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17 March 2014
Week of debate and protest marks 4th round of TTIP talks
As negotiators from both sides of the Atlantic met last week, so too did civil society groups, whose two-day strategy session provided campaigners with time to exchange ideas and views as the TTIP talks begin to move into more concrete areas.
NGOs joined farming groups and trade unions on Thursday March 13 in a rally outside DG Trade, with organisers estimating 350 people in attendance.
Dairy farmers and food policy activists voiced their concerns that the TTIP deal will undermine small family run farms to suit large agribusiness, lowering prices and food standards here and in the US.
Karen Hansen-Kuhn of the Institute of Trade and Agriculture spoke to the rally concerning her fears for US food exports to the EU.
Later in the day she spoke to Friends of the Earth Europe, detailing her worries:
Mike Dolan (Teamsters, USA) also spoke on the need for trade unions to come out against TTIP and demand full transparency, explaining how in the US, they were fighting not just TTIP, but the Trans-Pacific Partnership agreement also.
From Inside US Trade:
Among the other groups participating in the protest were Belgian labor unions and political parties. Emmanuel Bonami, a member of the Belgian labor union CNE, said his group was participating in the demonstration due to fears that TTIP would enable companies to challenge government measures and undermine food safety.
Vincent Piefort, a member of the Belgian branch of the European Milk Board (EMB), was one of the dairy farmers who threw milk on the DG Trade building. He said the action was symbolic, and a reminder of earlier protests when dairy farmers poured milk over their fields to protest low milk prices that made it impossible for farmers to cover their costs.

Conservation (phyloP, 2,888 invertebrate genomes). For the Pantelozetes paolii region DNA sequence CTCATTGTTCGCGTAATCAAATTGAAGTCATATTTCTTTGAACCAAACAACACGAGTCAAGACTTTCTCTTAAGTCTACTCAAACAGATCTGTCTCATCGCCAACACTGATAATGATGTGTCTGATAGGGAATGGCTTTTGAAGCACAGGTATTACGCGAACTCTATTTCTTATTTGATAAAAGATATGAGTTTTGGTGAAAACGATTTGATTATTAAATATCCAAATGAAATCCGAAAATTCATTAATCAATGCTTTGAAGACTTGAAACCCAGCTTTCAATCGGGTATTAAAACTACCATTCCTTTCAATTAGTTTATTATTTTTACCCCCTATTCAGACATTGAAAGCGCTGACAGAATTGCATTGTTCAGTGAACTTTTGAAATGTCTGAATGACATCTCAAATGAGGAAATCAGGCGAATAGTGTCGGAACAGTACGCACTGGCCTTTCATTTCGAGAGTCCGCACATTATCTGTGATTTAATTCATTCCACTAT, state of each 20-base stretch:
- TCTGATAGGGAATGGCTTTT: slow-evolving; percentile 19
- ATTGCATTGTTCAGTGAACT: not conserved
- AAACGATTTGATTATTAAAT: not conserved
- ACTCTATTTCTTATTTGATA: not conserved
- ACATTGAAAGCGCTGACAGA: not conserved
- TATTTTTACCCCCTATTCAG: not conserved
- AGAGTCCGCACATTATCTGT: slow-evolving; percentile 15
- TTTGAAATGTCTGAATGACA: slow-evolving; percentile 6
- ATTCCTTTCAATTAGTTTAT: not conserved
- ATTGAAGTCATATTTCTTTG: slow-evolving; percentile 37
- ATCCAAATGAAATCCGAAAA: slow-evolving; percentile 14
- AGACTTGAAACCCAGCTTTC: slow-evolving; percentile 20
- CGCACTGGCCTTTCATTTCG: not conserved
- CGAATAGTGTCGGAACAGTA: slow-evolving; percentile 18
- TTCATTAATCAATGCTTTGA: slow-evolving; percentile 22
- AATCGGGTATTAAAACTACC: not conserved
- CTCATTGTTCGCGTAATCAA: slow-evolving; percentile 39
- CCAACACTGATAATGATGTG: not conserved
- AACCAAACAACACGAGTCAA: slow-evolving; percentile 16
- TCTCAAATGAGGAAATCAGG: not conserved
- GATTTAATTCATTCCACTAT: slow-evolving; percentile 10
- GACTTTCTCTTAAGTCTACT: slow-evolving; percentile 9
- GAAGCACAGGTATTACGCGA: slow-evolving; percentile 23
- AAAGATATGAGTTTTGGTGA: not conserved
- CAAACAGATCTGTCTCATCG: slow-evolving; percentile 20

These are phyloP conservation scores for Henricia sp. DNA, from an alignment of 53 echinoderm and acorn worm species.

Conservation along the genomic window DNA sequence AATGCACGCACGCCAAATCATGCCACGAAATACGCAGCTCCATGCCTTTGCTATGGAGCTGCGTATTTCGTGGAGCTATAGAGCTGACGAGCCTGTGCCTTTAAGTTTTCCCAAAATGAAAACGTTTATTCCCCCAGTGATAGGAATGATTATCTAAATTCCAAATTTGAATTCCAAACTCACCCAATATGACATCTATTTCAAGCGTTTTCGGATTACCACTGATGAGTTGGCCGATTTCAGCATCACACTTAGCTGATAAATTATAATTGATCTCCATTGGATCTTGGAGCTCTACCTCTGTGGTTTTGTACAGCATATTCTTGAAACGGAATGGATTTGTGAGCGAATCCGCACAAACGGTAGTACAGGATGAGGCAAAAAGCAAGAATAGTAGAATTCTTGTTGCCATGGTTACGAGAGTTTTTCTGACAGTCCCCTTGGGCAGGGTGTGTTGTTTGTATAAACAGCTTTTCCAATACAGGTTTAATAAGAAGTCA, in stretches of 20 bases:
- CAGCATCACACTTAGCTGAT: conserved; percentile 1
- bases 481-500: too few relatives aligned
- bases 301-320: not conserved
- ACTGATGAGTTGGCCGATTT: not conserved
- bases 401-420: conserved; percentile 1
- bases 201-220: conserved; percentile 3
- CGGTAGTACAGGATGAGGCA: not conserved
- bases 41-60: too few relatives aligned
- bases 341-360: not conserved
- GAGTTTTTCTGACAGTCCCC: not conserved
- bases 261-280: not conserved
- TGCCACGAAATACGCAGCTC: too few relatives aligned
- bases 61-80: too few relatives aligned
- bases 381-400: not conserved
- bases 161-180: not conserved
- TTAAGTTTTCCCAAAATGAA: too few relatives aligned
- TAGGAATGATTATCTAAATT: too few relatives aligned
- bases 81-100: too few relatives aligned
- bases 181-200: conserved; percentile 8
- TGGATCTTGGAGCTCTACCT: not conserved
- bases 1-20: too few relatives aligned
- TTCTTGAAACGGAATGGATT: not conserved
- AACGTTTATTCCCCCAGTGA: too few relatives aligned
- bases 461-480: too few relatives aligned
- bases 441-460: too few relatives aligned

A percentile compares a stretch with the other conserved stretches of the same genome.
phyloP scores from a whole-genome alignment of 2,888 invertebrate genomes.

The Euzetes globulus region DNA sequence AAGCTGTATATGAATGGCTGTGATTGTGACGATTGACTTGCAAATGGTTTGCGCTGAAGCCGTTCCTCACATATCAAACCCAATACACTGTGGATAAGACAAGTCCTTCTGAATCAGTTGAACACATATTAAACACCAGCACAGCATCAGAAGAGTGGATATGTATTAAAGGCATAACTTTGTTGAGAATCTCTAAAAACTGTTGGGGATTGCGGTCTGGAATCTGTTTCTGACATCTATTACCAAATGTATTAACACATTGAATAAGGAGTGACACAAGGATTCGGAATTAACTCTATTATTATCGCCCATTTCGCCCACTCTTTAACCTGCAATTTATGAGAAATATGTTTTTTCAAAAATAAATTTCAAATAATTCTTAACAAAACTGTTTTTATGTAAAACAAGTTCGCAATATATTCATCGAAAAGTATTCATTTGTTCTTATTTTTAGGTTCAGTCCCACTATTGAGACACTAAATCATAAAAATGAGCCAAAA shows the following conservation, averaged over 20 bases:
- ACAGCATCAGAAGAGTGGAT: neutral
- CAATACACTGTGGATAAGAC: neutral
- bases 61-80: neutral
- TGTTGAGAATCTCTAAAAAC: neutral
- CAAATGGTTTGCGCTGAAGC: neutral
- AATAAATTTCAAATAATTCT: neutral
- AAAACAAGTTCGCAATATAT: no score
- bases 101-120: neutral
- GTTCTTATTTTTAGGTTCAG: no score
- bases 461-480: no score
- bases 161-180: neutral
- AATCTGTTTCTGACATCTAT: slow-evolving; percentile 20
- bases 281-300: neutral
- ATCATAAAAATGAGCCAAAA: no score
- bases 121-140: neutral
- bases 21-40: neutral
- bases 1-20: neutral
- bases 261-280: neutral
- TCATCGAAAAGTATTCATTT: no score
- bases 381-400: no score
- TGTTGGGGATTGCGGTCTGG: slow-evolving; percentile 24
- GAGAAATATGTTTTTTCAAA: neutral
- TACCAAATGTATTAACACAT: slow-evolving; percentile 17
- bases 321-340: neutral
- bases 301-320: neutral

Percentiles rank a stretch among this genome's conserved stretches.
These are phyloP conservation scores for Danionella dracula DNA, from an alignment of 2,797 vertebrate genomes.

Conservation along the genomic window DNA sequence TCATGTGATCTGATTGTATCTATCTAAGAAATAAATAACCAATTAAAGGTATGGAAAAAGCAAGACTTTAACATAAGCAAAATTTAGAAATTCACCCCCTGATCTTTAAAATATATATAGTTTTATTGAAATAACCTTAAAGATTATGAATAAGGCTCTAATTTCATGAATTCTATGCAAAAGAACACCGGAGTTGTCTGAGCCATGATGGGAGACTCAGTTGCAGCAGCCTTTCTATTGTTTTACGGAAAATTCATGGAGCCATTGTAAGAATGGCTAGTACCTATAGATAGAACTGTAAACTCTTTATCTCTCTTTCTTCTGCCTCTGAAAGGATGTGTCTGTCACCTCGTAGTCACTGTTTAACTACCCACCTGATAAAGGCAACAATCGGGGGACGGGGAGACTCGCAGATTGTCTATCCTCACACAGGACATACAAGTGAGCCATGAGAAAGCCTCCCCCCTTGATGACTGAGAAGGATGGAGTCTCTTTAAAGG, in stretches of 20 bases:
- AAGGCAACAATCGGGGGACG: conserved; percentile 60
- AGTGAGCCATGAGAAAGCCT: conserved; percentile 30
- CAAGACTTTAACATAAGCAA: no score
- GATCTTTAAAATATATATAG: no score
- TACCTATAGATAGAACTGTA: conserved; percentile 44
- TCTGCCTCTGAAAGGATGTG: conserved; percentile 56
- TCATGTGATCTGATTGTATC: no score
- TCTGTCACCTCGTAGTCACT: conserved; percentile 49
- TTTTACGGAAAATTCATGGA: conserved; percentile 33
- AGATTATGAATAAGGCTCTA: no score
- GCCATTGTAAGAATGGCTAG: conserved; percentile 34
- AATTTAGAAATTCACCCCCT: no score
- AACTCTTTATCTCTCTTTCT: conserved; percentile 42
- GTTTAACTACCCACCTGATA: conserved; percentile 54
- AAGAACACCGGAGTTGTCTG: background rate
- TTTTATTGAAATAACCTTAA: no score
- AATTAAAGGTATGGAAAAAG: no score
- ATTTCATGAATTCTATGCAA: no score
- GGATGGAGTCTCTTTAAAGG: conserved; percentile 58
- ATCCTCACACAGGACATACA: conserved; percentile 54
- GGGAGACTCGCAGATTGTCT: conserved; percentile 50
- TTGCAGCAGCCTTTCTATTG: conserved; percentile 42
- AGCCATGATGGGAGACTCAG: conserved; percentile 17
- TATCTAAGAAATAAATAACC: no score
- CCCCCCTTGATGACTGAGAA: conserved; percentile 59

Piefort said a combination of imports and domestic policies were to blame for that crisis. He said that he not only fears TTIP would introduce more dairy imports into the country and push down prices, but that it would also threaten food safety more generally because of different standards in the United States.
In the afternoon, Friends of the Earth Europe hosted a conference entitled 'Untangling the Trade Talks' which focused on food safety and the Investor State Dispute Settlement (ISDS). There were passionate exchanges between Commission officials and members of civil society organisations present at the event.
On the issue of fair and equitable justice under the ISDS mechanism, Pia Eberhardt of the Corporate Europe Observatory suggested that the reforms of ISDS proposed by the Commission under TTIP do not go far enough, and will do little to address the concerns of many. An extract of her speech can be found here:
On Friday 14, 27 NGOs called for full transparency by the Commission in an open letter to Trade Commissioner Karel De Gucht, details of which can be found here.
This echod Thursday's call by Green MEPs at the European Parliament for an end to the current TTIP agenda, and full transparency on the negotiating texts.
With President Obama due in Brussels on March 26, we're likely to see more of this sort of action over the weeks ahead. Last week showed positive first steps in activating public awareness and support against TTIP's covert business interests. Until we see efforts to put people before corporations in this deal, civil society will continue to push back against negotiations as they continue. So watch this space!